Pinot Noir rates a close second to Chardonnay in the ‘varieties likely to be drunk first at Graham HQ’, which usually means that samples are finished rather than given away.
In other words, Pinot is popular in my house. Anecdotally, Pinot Noir seems more popular in general, with more demand than ever before.
The only challenge is that we’re not actually making more.
According to the ABS ‘Vineyards, Australia’ report that tracks wine grape variety production, there was just 2,000 tonnes more Pinot Noir produced in 2015 versus 2004. Compare that to Sauvignon Blanc, which went from 62,000 tonnes in 2008 to 83,000 tonnes in 2015 – a circa 33% increase.
The question then is whether Pinot Noir is actually increasing in popularity (likely driven by imports) or whether this is just an industry perception not borne out in the figures. I’m still hunting for stats about increases in consumption of Pinot Noir vs other varieties (I’d need a Nielsen/Aztec person on hand for that), but it’s an interesting question…
In the meantime, here are ten Pinots to come out of the sample pile recently:
Pooles Rock Single Vineyard Tasmania Pinot Noir 2014
This blindsided me. I took one look at the producer and thought ‘Hunter winemaker making Tassie Pinot – this isn’t going to workout’. How wrong I was. Sourced from the Coal Valley, it’s a light and well formed affair with lovely delicacy. Ruby red. the nose is lifted, lightly herbal over redcurrants. After an airy start, the palate is surprisingly firm and serious, a lacquer of vanilla oak over some buzzy, classical acidity, and more dark fruit (and a suggestion of stems?) weaved through finish. Limpid fresh, light – yet not unripe – low alcohol wine that has length and plenty of style. Best drinking: 2016-2022. 18/20, 93/100+. 12%, $65. Would I buy it? Price is up there but I’d happily drink most of a bottle.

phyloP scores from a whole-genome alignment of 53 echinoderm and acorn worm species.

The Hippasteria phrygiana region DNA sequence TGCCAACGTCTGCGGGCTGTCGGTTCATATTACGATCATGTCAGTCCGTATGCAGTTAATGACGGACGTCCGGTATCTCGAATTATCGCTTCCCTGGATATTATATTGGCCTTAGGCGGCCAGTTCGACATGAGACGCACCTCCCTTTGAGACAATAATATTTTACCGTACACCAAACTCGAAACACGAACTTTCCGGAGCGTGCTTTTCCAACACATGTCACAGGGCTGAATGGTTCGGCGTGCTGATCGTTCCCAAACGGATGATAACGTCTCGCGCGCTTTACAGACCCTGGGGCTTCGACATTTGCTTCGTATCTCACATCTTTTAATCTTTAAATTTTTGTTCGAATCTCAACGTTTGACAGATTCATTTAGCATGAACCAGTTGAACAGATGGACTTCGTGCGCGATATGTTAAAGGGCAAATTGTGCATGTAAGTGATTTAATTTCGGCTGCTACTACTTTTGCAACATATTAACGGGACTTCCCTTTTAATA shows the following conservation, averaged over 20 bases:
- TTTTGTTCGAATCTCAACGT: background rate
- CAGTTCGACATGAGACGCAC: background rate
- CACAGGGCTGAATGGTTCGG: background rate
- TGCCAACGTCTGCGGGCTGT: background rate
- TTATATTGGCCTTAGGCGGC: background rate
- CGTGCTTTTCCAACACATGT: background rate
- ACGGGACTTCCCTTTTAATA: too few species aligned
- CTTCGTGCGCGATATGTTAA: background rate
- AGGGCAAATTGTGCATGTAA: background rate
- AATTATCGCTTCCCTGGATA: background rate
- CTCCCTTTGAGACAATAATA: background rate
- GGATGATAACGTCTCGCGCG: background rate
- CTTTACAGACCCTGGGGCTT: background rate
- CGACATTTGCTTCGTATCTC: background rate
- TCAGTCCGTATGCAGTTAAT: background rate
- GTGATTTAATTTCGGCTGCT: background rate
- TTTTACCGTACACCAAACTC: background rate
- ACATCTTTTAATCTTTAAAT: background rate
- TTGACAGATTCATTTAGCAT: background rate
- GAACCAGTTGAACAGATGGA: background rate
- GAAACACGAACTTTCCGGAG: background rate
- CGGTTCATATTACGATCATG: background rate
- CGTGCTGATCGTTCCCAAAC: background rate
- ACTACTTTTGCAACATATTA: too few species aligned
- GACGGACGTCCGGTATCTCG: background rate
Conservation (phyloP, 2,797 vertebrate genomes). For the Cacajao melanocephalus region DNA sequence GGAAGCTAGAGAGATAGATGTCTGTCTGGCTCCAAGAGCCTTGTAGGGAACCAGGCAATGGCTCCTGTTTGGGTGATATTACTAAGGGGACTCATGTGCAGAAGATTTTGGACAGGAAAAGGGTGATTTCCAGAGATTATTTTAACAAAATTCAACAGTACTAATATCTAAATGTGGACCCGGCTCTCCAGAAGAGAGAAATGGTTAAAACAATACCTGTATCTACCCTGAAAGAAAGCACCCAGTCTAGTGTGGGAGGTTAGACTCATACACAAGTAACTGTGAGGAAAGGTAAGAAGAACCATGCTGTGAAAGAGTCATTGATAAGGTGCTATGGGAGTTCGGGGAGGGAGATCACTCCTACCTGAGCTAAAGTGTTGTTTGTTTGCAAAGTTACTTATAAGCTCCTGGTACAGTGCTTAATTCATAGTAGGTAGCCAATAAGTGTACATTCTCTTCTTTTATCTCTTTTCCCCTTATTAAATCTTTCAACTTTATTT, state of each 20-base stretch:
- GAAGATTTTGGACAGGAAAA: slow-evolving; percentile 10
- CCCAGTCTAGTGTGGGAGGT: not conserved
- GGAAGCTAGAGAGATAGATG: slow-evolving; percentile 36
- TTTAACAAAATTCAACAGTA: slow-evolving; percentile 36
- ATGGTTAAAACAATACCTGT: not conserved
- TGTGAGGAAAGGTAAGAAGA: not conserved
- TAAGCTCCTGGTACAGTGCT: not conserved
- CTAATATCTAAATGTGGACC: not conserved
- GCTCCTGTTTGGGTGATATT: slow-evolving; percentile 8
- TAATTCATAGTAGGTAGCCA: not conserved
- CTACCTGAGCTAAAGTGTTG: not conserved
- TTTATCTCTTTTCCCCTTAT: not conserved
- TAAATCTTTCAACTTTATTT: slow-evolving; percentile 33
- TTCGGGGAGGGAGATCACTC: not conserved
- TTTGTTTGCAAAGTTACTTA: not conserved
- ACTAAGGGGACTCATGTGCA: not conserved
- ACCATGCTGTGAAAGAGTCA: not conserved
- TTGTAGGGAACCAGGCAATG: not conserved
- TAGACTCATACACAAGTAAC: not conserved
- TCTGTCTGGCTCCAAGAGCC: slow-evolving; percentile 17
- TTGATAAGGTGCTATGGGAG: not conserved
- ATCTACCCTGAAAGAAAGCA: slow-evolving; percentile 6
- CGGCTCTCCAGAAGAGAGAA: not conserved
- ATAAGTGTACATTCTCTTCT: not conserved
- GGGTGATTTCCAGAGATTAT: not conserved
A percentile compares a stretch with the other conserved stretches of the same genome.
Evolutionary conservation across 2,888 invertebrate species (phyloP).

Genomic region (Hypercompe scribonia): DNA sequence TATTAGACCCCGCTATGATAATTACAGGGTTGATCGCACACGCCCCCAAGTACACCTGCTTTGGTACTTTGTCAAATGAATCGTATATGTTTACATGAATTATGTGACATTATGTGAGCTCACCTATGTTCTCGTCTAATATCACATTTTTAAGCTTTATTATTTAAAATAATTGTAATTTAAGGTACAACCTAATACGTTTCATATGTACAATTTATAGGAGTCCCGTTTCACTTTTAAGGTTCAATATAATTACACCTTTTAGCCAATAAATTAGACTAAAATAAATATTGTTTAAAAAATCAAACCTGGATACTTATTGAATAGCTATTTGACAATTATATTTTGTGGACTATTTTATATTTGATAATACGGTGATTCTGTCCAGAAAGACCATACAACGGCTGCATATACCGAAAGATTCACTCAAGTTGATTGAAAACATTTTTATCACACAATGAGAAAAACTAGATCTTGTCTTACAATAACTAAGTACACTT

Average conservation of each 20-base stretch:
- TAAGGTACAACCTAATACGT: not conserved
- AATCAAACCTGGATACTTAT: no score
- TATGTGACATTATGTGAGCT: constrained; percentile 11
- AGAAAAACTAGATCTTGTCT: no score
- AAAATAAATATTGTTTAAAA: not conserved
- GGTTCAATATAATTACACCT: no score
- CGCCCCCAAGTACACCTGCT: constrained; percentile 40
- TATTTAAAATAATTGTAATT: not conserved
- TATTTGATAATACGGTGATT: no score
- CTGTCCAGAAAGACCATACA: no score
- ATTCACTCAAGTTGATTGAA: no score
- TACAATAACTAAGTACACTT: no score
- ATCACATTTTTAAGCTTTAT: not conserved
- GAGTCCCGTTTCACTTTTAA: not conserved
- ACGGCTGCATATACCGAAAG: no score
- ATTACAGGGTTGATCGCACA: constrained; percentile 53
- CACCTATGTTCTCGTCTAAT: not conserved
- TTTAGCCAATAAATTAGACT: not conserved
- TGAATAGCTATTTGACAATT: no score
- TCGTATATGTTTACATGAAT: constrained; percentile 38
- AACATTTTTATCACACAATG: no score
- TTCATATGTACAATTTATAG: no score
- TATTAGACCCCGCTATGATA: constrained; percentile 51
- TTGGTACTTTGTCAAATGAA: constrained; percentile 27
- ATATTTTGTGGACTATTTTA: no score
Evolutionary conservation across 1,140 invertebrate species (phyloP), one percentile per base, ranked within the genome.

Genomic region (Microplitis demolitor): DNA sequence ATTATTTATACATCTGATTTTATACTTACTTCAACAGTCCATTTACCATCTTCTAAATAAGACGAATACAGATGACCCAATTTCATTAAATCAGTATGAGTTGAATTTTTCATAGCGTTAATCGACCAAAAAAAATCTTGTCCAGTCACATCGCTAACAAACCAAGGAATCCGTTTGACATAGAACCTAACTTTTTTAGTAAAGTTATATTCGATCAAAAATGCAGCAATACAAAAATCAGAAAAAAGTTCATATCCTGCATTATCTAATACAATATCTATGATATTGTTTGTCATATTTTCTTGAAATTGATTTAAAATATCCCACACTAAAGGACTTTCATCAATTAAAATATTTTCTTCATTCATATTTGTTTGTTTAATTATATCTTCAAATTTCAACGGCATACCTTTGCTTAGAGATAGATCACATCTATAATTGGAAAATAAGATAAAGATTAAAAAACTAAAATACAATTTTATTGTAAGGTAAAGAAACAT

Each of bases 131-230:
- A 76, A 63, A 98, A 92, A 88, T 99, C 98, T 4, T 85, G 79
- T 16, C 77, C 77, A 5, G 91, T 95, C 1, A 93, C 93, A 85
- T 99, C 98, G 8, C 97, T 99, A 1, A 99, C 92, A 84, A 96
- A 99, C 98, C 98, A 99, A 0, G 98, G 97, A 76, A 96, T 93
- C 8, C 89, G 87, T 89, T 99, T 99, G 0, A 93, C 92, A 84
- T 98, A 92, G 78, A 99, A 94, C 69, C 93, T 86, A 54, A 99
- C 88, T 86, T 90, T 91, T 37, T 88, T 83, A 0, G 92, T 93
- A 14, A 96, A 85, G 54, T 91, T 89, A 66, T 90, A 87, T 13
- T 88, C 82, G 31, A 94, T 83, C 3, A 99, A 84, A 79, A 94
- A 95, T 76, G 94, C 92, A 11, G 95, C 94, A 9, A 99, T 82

Burton McMahon Yarra Valley Pinot Noir 2014
Another new wine from Matt Burton (Gundog Estate) and Dylan McMahon (Seville Estate), with fruit sourced from the Syme on Yarra vineyard in the Upper Yarra. Ruby red, the joy here is all about vibrancy. Baked cherry and raspberry fruit, the palate bony, stemmy and yet succulent, the late bloom of red fruit putting skin on the tannic bones. I love the structure here, those tannins and the fresh red fruit rather addictive, even if it’s a little lean through the middle. Quality juice and well priced. Best drinking: 2016-2022. 18/20, 93/100. 13%, $36. Would I buy it? I’d happily buy a bottle off the list. At this price it’s a no-brainer.
Tapanappa Foggy Hill Fleurieu Peninsula Pinot Noir 2014
Each year Brian Croser’s Pinot gets a little more impressive. This year, crucially, there is a balance between the dark plum fruit flavours and a proper Pinosity. It’s still a ripe, firm, and full-flavoured Pinot that is a distance from the lithe and delicate styles of the two wines above, but it has length, weight and power. If you like the more robust Martinborough style rather than Central Otago, to use another Pinot yardstick, then this is going to be right up your alley. I quite enjoyed the tannic length and palate density. Best drinking: 2017-2025. 18/20, 93/100. 13.8%, $55. Would I buy it? I’d like to have a few bottles in the cellar to see what happens.
Hanging Rock Jim Jim Macedon Ranges Pinot Noir 2012
This comes from the original Jim Jim vineyard at 750m in the Macedon Ranges, a famously cool site which has traditionally been more about fizz than table wines. But this doesn’t look light or skinny. Indeed the nose is quite robust, vanilla oak a fraction dominant, but the sappy fruit underneath is surprisingly powerful, the finish just a little prickly. I like the sensation of contained ripeness here – it feels like a balanced wine. Now, if only the oak would integrate a bit more and we’d be in business (Diam sealed). Drink: 2017-2023. 17.7/20, 92/100+. 13.5%, $50. Would I buy it? Maybe not yet, but I’d like to see a glass in a years time.